After considerable discussion and a vote, the Trustees chose to promote the current Village Director of Human Resources and Risk Management Angela Sapienza-Martin to the position of Village Attorney. Martin graduated from Pace Law School in 2009, and served as the Assistant and then Deputy Village Attorney between 2009 and 2012. In December of 2012, she was appointed to her current position as Director of Human Resources and Risk Management. Village Manager Steve Pappalardo has referred to Ms. Martin as ”factual and dependable” and said she “possesses a unique skill set that will benefit the Village.” Since she understands the inner workings of the village, Pappalardo believes her promotion will allow for a more seamless transition from the Village staff perspective. She will also be able to provide the new HR director with assistance as he/she transitions into that position.

During the public comments period, however, some citizens demonstrated concern over Ms. Martin’s appointment. Gregory Kirchoff, spoke on behalf of Bob Berg, who wanted the Village to form an advisory committee before the board voted on a new Village Attorney. He expressed concern over her appointment due to “lack of litigation, criminal justice, constitutional law, and reevaluation experience,” and believes there may be a more qualified attorney outside of the current village government. He also attacked her effectiveness at her current position as Director of Human Resources because he claimed that the labor contracts which she negotiated “seemed to hit [Scarsdale residents] pretty hard”.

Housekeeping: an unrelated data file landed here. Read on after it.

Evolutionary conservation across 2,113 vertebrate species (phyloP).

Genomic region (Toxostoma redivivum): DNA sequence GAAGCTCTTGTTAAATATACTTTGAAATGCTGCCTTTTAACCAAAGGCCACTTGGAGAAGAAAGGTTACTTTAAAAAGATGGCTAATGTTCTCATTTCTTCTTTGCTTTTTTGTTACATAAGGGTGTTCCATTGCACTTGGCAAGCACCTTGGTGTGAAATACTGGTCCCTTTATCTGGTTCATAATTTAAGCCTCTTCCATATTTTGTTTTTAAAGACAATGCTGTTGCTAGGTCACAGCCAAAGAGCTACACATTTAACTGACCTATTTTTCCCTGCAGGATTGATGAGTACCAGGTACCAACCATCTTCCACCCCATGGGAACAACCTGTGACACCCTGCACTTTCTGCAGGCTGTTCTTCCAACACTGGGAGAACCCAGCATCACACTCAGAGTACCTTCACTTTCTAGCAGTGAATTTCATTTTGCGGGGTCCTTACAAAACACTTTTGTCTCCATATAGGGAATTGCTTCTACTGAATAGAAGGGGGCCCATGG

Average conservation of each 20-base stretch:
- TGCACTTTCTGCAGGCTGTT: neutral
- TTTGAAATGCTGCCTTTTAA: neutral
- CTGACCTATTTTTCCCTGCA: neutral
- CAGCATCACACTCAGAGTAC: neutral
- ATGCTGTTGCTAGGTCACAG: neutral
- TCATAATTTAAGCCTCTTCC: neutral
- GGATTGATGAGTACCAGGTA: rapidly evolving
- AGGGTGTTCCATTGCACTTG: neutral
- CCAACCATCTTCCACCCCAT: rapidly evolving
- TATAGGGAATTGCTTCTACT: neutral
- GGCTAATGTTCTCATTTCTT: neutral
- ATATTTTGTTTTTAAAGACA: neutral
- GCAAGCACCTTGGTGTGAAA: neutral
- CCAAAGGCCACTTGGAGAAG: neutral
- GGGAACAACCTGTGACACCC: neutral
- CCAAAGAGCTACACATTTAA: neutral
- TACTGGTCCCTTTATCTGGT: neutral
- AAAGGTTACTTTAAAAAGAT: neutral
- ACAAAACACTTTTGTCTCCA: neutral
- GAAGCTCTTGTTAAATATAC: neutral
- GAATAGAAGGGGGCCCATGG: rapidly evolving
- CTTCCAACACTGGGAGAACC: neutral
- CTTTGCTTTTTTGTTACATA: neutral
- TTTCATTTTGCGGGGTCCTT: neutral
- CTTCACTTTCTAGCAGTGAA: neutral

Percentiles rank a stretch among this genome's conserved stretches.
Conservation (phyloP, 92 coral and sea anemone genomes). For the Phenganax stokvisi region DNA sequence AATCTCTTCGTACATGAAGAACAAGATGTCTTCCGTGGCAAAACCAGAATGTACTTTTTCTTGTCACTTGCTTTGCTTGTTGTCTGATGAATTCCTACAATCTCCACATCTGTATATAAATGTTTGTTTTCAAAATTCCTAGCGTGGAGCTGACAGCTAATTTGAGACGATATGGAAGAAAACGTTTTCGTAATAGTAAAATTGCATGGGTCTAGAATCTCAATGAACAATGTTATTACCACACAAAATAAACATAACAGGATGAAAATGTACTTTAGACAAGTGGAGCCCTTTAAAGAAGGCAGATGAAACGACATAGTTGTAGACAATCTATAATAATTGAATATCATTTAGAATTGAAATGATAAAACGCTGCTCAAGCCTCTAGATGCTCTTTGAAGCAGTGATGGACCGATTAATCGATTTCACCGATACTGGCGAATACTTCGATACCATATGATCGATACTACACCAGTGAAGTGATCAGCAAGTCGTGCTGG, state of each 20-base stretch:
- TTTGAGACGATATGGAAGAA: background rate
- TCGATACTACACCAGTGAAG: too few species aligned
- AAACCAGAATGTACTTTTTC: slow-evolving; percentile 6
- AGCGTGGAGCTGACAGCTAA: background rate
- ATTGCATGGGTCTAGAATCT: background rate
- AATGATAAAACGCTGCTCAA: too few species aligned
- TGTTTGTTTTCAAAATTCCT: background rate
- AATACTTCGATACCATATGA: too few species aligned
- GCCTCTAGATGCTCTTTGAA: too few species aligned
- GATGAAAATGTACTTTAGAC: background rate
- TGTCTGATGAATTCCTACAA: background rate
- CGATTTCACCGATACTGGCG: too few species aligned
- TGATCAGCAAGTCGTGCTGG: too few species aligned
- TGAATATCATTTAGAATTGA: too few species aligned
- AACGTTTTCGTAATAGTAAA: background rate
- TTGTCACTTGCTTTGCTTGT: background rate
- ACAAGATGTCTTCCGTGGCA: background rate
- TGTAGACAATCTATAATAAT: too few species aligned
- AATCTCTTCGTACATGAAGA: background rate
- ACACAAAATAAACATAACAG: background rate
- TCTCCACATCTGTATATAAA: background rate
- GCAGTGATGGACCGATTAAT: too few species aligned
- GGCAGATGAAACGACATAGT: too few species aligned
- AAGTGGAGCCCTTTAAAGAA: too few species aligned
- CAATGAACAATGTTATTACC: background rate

Bob Selvaggio mirrored Berg’s comments. He stated that when he hires attorneys for his financial consultant firm, he always makes sure to interview at least five candidates. He believes that perhaps some attorneys from Scarsdale would like to be considered for the position, and a panel should be assembled to “assure Scarsdale gets the best for their money”.